LAKE FOREST – The Lake Forest Preservation Foundation, with the City of Lake Forest, will host an Open House and Celebration of the completion of the 1900 east train station rehabilitation, including the just-completed interior renovation, on Sunday, June 10, from 1 to 3 p.m. The public is invited to join the Preservation members, volunteers, donors, design professional, sub-contractors, and city staff who have contributed to the completion of the project begun a decade ago.
The event will include self-conducted touring of the new spaces, with informational posters and docents to give background. Refreshments for all ages, appropriate for early afternoon, will include cake and summer treats.
Attendees will have the opportunity to see the 2016-completed superb restoration of the 1900 exterior, and on the interior the rehabilitated Waiting Room and Ticket Area, as well as the all-new Restrooms in the original baggage room at the south end of the building. This much more accommodating space was completed earlier this year with the last the federal funds for the exterior.
The original floor has been reconstructed, using identical red tile, found in England. The 1900 horizontal red-oak wainscoting of the waiting room has been uncovered and restored, with reconstructed marble splash guards at the base. The original benches have been restored. New display cabinets have been designed and built by project manager and Preservation Group President Jim Opsitnik.
A new gallery and passageway, the area of the former restrooms, connects the waiting room to the new restrooms. Here are a bulletin board for all community notices and a new display for the popular book exchange operated by the Friends of the Lake Forest Library, both designed and built by Opsitnik.
The east entry and ticket area is illuminated by a facsimile skylight, recalling the original of 1900, lit naturally by two roof dormers east and west. Two-part lighting fixtures on both sides of the ticket window recall the combination gas and electric lights, since electricity was available from Highland Park only after 4:30 pm and until 1 am. Another such light is above the south wall display case.
Not historic but for the convenience of 21st century Metra passengers is a new charging station counter that has been installed over the west wall’s functioning original radiator. Other changes are a bright new Farrow & Ball “Pointing” off-white paint for the walls, chosen by former Preservation board member Frank Ponterio. The ceiling lights and fans, never part of the original plan, are new also and designed to keep the focus on the restored woodwork, floor, and benches.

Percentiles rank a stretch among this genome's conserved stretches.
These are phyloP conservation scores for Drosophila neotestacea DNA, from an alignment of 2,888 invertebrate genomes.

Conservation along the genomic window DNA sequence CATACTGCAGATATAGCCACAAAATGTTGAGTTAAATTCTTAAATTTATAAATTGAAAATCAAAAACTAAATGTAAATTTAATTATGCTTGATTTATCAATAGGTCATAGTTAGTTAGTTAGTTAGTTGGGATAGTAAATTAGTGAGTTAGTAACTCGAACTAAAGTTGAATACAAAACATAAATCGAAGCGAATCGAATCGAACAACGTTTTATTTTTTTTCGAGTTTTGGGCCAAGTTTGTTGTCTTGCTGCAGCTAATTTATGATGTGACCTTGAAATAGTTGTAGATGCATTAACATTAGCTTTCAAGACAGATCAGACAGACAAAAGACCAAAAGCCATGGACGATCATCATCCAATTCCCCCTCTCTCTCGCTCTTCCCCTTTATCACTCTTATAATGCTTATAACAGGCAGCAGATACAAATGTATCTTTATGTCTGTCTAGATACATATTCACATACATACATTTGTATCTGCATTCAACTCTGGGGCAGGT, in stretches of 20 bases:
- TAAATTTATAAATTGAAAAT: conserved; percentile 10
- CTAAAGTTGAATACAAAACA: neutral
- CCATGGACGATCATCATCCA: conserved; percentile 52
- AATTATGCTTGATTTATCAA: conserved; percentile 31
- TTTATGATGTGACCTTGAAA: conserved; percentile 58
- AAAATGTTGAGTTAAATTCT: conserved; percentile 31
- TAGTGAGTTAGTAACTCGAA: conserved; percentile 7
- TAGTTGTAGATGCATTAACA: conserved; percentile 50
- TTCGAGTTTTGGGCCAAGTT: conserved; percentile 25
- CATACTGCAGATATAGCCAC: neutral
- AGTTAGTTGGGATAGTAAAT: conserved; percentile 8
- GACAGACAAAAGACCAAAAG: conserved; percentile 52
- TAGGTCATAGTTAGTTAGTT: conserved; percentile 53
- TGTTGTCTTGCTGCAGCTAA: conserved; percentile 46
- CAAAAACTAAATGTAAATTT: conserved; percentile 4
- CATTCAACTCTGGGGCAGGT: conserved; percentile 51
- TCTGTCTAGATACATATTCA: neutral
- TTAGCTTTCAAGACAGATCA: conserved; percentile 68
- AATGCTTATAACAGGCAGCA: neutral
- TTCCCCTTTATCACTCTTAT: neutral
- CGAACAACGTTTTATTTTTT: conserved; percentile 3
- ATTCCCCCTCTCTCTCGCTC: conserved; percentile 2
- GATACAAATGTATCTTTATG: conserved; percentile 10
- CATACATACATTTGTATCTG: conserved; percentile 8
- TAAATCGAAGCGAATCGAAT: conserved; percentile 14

The city’s rental spaces in the station include the barber shop, its visually-adjacent walls also repainted by Preservation, and the shoe repair kiosk by the east door. Still to be leased and decorated is the north, 1900 Ladies’ Waiting Room and former First National Bank of Lake Forest (successor Northern Trust) extension from the 1960s, almost two decades before branch banking was permitted in Illinois.
The occasion will include tours of the 1900 to 1970 operated tunnel between the east side main station and the west side station, now Pasquesi’s. Now used for utilities, the tunnel had been accessed by stairs down south of the east side entry and coming up in the Pasquesi interior space. Most people have not seen this survivor of another age, tours given only very occasionally by David Mattoon, local railroad historian. Mattoon has contributed vital historical information about the history of the station at every stage over the past decade. He also discovered the 1901-published Railway Age photograph of the station’s interior at its grand opening on November 10, 1900, now enlarged and framed in the east entry.
Submitted by the Lake Forest Preservation Foundation